Don’t read too much into this, but Leonard Rosenblum, professor of psychiatry, University of New York, has found that South Indian monkeys are more ‘cultured’ than their North Indian counterparts. Scientific research on India’s simian population for the last 50 years has found southern monkeys to be more caring and less anti-social.
Rosenblum, a primate expert, thinks that the reason for this North-South divide lies in the fact that South Indian monkeys are bred and brought up within groups, while in the North, male monkeys leave their groups after reaching adulthood and breed outside. In other words, because South Indian monkeys tend to be related to each other, they also behave in a more ‘civilised’ manner. North Indian monkeys, on the other hand, are aggressive — sexually as well as in general — and show a heightened tendency towards road rage. Oh, apologies, monkeys, whether in the north or the south of India, don’t have road rage.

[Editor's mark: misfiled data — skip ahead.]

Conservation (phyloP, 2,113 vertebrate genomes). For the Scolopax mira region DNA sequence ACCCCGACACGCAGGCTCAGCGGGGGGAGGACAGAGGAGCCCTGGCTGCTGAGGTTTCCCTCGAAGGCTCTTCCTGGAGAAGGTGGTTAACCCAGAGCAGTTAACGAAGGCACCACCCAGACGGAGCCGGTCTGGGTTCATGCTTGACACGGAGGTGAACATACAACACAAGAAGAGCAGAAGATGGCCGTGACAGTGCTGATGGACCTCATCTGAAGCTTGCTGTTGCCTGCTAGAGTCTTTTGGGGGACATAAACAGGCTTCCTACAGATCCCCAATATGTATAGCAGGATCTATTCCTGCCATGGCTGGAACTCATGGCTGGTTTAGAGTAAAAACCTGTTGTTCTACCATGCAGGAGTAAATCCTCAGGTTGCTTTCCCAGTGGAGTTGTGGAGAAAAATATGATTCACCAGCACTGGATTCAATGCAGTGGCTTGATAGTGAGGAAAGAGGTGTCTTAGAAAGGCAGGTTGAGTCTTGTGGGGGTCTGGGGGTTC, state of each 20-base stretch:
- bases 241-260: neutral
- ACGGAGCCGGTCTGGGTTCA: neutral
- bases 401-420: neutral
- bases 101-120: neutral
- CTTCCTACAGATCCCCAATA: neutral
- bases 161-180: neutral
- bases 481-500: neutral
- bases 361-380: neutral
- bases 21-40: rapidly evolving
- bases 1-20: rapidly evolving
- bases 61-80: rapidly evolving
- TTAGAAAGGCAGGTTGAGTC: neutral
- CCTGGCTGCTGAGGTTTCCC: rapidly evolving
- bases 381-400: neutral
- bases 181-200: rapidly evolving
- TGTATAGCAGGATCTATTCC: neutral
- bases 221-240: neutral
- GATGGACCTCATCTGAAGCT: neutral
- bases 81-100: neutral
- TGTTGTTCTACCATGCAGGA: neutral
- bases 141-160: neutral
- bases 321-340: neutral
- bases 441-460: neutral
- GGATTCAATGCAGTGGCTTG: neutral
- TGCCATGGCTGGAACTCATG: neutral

Prof Rosenblum maintains that “almost every form of sexual and marital behaviour found in humans is noticed in monkeys”. He is also attending an international conference on (human) sexual behaviour in Hyderabad next year. But as we said at the beginning: don’t read too much into these findings on monkey behaviour.